When it comes to the sea, scientists have observed the same phenomenon. The sea too reflects and scatters the blue color since it has the shortest wavelength. Other colors with longer wavelengths are absorbed by the sea and the colors get stuck under its belly. Hence, we see the sea as blue.
Sometimes, the sea also reflects green color due to the presence of vast amounts of green plants and algae making parts of the sea appear green. It may sometime reflect the dark brown color due to the presence of sediments.
When an object is farther away from us, we see the object as blue most of the time. This is because of the atmospheric perspective. When the object is away from our eyes, the contrast between the object and the background is reduced significantly. Hence, we see bluer than any other color.
3. Blue eyes
We all find people with blue eyes very attractive. They are among the pretty blue things living on the planet. There are only a few numbers of the world’s population who have features like blue eyes. You might be surprised to know the reason for people having blue eyes is almost similar to the reason for the sky and sea appear blue.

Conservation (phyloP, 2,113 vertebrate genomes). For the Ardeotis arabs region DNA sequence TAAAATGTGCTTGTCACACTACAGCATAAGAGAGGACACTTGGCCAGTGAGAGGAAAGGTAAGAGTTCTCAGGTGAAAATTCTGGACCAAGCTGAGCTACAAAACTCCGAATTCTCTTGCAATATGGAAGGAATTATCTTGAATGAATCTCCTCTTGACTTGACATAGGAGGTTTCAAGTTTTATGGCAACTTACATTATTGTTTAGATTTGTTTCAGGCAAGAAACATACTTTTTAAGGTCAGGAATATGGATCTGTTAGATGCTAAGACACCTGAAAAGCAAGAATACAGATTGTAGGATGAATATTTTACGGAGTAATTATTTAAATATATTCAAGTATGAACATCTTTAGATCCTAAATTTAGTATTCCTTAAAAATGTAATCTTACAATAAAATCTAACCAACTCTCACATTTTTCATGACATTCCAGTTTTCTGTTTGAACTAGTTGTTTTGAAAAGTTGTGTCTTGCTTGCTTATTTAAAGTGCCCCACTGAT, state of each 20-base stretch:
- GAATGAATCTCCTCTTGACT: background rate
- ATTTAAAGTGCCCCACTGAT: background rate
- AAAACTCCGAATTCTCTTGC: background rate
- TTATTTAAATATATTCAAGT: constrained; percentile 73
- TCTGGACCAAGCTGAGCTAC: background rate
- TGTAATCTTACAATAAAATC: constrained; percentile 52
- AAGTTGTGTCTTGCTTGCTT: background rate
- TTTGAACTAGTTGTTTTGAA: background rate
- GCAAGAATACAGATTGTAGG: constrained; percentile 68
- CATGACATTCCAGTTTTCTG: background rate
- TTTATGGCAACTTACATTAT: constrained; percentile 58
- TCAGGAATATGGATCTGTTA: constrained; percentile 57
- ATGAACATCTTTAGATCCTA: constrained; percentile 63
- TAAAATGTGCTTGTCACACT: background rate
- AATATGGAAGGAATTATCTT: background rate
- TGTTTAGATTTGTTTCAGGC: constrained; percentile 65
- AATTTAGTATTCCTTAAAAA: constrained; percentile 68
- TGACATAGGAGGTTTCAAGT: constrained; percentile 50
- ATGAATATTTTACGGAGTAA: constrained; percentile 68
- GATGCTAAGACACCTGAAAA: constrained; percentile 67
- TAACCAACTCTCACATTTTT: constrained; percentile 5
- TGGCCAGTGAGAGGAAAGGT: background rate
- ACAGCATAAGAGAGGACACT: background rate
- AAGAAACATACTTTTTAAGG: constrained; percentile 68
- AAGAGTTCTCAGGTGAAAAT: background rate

Most of the population around the world has light brown or black colored eyes. The appearance of blue, hazel, or green eyes occurs due to a phenomenon called Tyndall Effect which is pretty similar to Raleigh scattering in the case of sky and sea. The reason for some people’s eyes appear blue is due to the presence of less melanin in the irises of the eyes than in the people with brown or black eyes. This results in more absorption of short-wavelength blue light. This blue light is in turn reflected towards the observer making the eyes appear blue.
We see people with blue eyes mainly in Europe. Ireland and Estonia have more number of people with blues eyes than any other country. In Estonia, 99% of the population has blue eyes. We also see people with blue eyes in Asian regions like Afghanistan, Syria, Iran, and Iraq. Denmark and Germany are other countries that have significant blue-eyed inhabitants.
A survey carried out in 2006 found out that around 17% of the US population has blued eyes. It increases to around 22% among white people.